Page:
Thomas Wasn’t Alone – A 2015 Flashback

Standard

I came across this piece the other day and still felt it was relevant. At this point, Thomas Was Alone is available on pretty much everything (even your iPad). Give the game a chance if you haven’t happened to play. Never know what life lessons you can learn from colorful shapes. – Bryan

We are not meant to go at this life alone.

thomas-was-aloneThomas Was Alone drives home the point that we are meant to live in community with others. As the levels in Thomas progress, the game reinforces that red rectangle Thomas needs others to move from one point to another. Thomas cannot move through the game world alone.

My son graduated from kindergarten today (5/29/2015). I’m not sure how I feel about that. Sitting there in the auditorium, I was reminded of what big personals events were like growing up. I remember having the biggest cheering section out of anyone. My parents, siblings, grandparents, aunts, uncles, and cousins were always there to cheer me on. I wasn’t alone.

thomas-was-alone1Thomas Was Alone combines minimalist design and expert narration to introduce characters one cares for. Take Claire for instance. Claire is a large blue square. Even though she cannot jump high, Claire dreams of becoming a superhero. Thomas and his friends need Claire. She is the only one that can float across the toxic waters that would kill anyone else in an instant.

The Bible talks about the human body having many parts, each with it’s own task, function, and purpose. The Bible likens the human body to the body of Christ. In that we are meant to live in community.

I teach a group of men on Wednesday nights. We’ve been going through some difficult material. Peeling back masks and becoming real with one another, I have learned that we all have a need for friendship. Most of us feel as if we do not have anyone to walk in life with. We feel alone. Sometimes lost. Isolated within our families, running the race of life. The guys and I discussed how we can move beyond our personal islands:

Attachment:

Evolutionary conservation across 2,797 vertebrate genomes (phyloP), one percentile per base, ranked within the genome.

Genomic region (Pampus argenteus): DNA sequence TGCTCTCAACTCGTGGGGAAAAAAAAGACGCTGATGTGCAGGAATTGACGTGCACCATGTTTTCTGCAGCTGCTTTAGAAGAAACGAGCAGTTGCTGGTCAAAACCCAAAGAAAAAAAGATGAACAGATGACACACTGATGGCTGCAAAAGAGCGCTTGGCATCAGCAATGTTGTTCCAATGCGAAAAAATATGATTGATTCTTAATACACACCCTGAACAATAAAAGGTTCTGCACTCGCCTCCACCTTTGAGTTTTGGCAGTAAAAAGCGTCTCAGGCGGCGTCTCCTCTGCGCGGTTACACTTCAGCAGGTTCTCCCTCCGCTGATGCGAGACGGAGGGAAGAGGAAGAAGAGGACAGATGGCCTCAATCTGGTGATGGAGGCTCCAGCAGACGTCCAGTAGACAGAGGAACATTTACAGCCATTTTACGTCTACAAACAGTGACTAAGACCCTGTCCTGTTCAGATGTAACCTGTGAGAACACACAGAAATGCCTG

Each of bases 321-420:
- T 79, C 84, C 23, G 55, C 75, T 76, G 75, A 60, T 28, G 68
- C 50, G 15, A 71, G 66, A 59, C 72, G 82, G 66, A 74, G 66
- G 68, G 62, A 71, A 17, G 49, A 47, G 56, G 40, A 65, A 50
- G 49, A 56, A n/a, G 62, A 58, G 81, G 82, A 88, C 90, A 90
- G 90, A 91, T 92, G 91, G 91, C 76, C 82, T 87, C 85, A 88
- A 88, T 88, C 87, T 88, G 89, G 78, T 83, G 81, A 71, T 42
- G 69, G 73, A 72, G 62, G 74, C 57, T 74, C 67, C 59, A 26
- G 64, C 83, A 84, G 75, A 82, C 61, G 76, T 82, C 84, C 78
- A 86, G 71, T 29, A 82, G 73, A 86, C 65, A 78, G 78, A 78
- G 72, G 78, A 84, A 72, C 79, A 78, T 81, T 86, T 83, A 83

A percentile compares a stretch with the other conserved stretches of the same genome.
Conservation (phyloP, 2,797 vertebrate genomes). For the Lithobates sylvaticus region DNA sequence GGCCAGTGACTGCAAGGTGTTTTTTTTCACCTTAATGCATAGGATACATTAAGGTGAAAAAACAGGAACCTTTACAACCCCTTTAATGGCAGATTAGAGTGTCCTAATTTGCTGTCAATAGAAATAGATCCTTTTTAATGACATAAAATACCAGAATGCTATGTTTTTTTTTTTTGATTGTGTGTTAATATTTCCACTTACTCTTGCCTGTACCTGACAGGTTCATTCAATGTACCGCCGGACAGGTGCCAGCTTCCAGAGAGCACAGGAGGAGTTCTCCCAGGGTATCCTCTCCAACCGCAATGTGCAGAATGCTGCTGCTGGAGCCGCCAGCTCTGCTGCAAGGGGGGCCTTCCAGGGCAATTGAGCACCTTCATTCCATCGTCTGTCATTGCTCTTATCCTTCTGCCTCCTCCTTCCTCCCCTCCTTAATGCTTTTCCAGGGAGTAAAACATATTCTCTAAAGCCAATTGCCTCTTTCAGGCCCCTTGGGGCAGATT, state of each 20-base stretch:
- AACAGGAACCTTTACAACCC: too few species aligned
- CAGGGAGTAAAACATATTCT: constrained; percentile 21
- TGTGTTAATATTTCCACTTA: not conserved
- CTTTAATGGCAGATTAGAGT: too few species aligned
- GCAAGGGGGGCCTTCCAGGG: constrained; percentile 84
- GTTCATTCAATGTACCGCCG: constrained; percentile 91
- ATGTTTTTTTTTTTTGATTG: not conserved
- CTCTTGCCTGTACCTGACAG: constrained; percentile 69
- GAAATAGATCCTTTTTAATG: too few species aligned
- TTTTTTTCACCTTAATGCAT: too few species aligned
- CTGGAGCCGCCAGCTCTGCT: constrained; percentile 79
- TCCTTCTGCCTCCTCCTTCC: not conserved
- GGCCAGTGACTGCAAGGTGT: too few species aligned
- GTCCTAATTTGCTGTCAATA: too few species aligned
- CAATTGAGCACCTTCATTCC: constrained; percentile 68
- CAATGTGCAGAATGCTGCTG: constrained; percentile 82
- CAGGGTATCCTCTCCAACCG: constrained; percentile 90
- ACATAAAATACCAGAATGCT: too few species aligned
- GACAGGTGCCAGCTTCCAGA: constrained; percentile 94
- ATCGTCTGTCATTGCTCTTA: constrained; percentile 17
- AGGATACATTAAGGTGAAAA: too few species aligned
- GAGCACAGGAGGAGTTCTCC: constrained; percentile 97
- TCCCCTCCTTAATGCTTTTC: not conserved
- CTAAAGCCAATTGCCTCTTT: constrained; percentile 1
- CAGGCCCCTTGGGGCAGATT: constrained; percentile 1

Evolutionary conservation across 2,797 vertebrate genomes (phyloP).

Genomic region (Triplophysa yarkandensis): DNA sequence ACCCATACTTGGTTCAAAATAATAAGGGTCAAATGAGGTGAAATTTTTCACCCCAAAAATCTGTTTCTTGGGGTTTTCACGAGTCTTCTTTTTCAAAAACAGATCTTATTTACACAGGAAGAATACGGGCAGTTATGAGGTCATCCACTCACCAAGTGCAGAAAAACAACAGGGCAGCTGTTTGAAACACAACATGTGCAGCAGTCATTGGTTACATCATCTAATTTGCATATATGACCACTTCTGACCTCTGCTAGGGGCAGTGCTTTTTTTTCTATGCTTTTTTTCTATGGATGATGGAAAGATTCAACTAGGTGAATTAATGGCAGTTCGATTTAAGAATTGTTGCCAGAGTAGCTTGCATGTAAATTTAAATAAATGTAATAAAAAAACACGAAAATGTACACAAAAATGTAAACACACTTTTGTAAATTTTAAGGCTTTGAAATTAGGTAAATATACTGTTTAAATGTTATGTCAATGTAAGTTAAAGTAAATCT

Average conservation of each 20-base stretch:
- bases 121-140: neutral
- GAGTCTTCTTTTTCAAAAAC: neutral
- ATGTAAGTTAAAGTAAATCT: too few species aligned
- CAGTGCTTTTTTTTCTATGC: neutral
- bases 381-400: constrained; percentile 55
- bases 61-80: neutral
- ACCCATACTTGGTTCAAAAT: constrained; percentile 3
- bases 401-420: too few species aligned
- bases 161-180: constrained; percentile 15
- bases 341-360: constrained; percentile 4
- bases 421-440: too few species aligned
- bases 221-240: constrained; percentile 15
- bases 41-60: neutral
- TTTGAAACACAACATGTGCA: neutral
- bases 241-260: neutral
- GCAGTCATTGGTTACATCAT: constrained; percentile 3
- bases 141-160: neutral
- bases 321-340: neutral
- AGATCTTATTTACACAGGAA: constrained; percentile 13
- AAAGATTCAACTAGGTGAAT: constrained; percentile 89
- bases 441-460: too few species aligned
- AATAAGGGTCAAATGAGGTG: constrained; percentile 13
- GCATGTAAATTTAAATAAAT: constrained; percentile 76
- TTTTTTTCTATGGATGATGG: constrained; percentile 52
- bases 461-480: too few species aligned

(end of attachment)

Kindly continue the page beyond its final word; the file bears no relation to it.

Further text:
• Reaching out, in person, on the phone, even a simple text
  • Having a bigger focus than just ourselves
  • Being legacy minded

God lives in community with the Holy Spirit and Christ. If He is our example. . .  it may be time to pick up a phone, knock on a door, and connect.

From Across the Net – “Instagram, Twitter, and the Longing for Approval”

Standard

Russell Moore wrote great article titled: “Instagram, Twitter, and the Longing for Approval”. I liked this:

One needn’t spend very much time with parents of teenagers with heavy social media usage to see how many of them are battling a generalized anxiety specific to social media itself. It’s hard enough to be an adolescent, wondering constantly where one fits it and what others think of you, without having a mechanism that purports to show you the answers to those questions with raw data, all of the time. Such a life is like a politician checking his or her daily tracking poll numbers, except without an election at the end.

I’m not sure about you, but I struggle with the constant influx of information. Watching my blog stats, in real time, to see how many people are liking/reading my posts. And then agonizing over my traffic numbers as they’ll never top JBG’s traffic from 2010 (I have no clue what happened that year). Sounds silly typing all that out…

Read more here

Creativity, Inc. – Embracing Failure

Standard

Picked up Creativity, Inc. again last night. Came across the quote below while reading. I love how this explains so many things I’ve encountered in the work force.

There’s a quick way to determine if your company has embraced the negative definition of failure. Ask yourself what happens when an error is discovered. Do people shut down and turn inward, instead of coming together to untangle the causes of problems that might be avoided going forward? Is the question being asked: Whose fault was this? If so, your culture is one that vilifies failure. Failure is difficult enough without it being compounded by the search for a scapegoat.

In a fear-based, failure-averse culture, people will consciously or unconsciously avoid risk. They will seek instead to repeat something safe that’s been good enough in the past. Their work will be derivative, not innovative. But if you can foster a positive understanding of failure, the opposite will happen.

From Across the Net – “Why Facebook’s Bans Warrant Concern”

Standard

Photo by Glen Carrie on Unsplash

I had caught a headline on this, last week, and thought it was disturbing. Moderation is a tricky task where the easy path equals censorship versus allowing conversations to take place.

Facebook’s speech rules were already vague and malleable. And now the platform is apparently evaluating at least some of its users actions off its pages. This means a person can potentially face social-media bans even if they comply with every syllable of the company’s speech rules on the company’s platform.

You can read more here